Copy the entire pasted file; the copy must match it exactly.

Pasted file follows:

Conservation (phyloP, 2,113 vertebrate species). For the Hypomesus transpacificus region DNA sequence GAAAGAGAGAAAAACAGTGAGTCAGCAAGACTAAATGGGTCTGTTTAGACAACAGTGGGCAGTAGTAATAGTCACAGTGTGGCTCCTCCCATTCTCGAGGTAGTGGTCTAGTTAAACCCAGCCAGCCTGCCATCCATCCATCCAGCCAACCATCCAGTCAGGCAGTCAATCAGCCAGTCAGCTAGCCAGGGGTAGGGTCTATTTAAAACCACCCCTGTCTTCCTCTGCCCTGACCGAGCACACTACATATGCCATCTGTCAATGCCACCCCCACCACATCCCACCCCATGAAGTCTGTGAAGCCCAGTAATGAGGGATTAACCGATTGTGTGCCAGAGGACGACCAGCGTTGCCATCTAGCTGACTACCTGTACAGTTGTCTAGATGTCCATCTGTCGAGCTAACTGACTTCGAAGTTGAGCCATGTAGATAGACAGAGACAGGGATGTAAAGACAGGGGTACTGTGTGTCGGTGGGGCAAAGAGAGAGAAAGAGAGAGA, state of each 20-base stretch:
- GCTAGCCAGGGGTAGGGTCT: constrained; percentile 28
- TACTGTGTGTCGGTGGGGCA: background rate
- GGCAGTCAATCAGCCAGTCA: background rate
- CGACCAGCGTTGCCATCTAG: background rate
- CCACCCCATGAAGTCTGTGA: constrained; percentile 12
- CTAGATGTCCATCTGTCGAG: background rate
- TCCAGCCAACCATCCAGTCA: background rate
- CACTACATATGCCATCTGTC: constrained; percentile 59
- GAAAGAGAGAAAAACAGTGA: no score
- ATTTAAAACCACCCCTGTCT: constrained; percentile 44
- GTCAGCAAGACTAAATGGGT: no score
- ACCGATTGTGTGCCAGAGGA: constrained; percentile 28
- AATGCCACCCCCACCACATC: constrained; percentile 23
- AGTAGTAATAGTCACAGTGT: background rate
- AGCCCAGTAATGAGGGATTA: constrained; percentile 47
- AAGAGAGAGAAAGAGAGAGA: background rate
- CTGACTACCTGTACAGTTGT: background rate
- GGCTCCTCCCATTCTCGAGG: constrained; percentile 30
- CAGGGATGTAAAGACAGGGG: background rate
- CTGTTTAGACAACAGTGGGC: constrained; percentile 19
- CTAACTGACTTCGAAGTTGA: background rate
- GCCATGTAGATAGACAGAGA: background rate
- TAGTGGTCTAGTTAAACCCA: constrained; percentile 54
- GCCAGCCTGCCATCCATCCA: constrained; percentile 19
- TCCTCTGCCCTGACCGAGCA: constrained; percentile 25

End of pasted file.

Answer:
Conservation (phyloP, 2,113 vertebrate species). For the Hypomesus transpacificus region DNA sequence GAAAGAGAGAAAAACAGTGAGTCAGCAAGACTAAATGGGTCTGTTTAGACAACAGTGGGCAGTAGTAATAGTCACAGTGTGGCTCCTCCCATTCTCGAGGTAGTGGTCTAGTTAAACCCAGCCAGCCTGCCATCCATCCATCCAGCCAACCATCCAGTCAGGCAGTCAATCAGCCAGTCAGCTAGCCAGGGGTAGGGTCTATTTAAAACCACCCCTGTCTTCCTCTGCCCTGACCGAGCACACTACATATGCCATCTGTCAATGCCACCCCCACCACATCCCACCCCATGAAGTCTGTGAAGCCCAGTAATGAGGGATTAACCGATTGTGTGCCAGAGGACGACCAGCGTTGCCATCTAGCTGACTACCTGTACAGTTGTCTAGATGTCCATCTGTCGAGCTAACTGACTTCGAAGTTGAGCCATGTAGATAGACAGAGACAGGGATGTAAAGACAGGGGTACTGTGTGTCGGTGGGGCAAAGAGAGAGAAAGAGAGAGA, state of each 20-base stretch:
- GCTAGCCAGGGGTAGGGTCT: constrained; percentile 28
- TACTGTGTGTCGGTGGGGCA: background rate
- GGCAGTCAATCAGCCAGTCA: background rate
- CGACCAGCGTTGCCATCTAG: background rate
- CCACCCCATGAAGTCTGTGA: constrained; percentile 12
- CTAGATGTCCATCTGTCGAG: background rate
- TCCAGCCAACCATCCAGTCA: background rate
- CACTACATATGCCATCTGTC: constrained; percentile 59
- GAAAGAGAGAAAAACAGTGA: no score
- ATTTAAAACCACCCCTGTCT: constrained; percentile 44
- GTCAGCAAGACTAAATGGGT: no score
- ACCGATTGTGTGCCAGAGGA: constrained; percentile 28
- AATGCCACCCCCACCACATC: constrained; percentile 23
- AGTAGTAATAGTCACAGTGT: background rate
- AGCCCAGTAATGAGGGATTA: constrained; percentile 47
- AAGAGAGAGAAAGAGAGAGA: background rate
- CTGACTACCTGTACAGTTGT: background rate
- GGCTCCTCCCATTCTCGAGG: constrained; percentile 30
- CAGGGATGTAAAGACAGGGG: background rate
- CTGTTTAGACAACAGTGGGC: constrained; percentile 19
- CTAACTGACTTCGAAGTTGA: background rate
- GCCATGTAGATAGACAGAGA: background rate
- TAGTGGTCTAGTTAAACCCA: constrained; percentile 54
- GCCAGCCTGCCATCCATCCA: constrained; percentile 19
- TCCTCTGCCCTGACCGAGCA: constrained; percentile 25